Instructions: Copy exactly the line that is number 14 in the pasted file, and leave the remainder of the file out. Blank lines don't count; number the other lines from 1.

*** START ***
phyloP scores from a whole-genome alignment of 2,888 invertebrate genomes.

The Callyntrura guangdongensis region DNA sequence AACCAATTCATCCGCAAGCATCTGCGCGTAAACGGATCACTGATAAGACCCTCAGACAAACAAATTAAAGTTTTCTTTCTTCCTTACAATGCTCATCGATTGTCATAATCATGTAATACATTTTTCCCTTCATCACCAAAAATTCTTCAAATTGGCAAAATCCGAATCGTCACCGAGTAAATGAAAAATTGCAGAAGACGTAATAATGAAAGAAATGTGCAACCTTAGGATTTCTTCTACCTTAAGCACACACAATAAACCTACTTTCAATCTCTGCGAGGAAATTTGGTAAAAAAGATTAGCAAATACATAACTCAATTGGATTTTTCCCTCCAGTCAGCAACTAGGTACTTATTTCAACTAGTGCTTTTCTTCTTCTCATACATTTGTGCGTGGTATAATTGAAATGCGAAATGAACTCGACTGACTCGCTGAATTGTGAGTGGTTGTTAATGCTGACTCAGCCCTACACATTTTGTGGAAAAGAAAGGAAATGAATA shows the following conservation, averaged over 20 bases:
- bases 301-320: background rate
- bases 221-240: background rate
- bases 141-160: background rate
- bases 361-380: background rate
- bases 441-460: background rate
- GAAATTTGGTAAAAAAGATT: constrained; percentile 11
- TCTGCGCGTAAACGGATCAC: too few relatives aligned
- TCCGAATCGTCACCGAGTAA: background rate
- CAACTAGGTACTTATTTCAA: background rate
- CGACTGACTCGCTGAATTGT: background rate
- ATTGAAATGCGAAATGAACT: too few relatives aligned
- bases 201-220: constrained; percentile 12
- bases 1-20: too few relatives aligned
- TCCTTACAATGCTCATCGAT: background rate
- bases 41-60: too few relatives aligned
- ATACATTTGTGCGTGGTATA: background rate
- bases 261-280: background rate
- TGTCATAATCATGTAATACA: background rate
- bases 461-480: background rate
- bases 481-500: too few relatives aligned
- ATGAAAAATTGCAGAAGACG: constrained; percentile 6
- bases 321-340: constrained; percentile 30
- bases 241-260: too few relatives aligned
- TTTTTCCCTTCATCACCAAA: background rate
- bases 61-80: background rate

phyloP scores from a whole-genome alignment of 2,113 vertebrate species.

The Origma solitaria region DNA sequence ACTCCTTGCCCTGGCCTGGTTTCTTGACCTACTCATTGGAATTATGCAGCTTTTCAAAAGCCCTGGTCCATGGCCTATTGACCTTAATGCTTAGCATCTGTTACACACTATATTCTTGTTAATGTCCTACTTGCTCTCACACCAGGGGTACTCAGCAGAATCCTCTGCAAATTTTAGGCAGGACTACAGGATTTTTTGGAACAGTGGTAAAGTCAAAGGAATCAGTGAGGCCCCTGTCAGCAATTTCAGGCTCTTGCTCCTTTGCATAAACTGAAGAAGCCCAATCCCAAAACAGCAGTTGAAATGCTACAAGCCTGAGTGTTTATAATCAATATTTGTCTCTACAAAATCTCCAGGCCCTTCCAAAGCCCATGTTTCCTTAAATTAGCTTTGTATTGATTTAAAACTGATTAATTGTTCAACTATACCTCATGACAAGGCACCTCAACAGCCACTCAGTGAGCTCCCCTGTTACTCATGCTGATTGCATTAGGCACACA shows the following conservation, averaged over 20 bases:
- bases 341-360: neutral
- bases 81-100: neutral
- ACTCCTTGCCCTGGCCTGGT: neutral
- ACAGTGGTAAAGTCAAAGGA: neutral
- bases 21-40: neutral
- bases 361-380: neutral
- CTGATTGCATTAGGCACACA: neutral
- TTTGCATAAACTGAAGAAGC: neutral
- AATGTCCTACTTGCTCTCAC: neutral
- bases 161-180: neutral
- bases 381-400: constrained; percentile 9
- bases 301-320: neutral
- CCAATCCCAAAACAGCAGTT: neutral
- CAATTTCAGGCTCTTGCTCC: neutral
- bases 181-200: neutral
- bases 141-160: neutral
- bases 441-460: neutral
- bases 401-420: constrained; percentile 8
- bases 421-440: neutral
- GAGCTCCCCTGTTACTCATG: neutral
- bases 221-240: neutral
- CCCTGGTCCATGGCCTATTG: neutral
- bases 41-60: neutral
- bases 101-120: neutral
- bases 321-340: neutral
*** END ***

- bases 201-220: constrained; percentile 12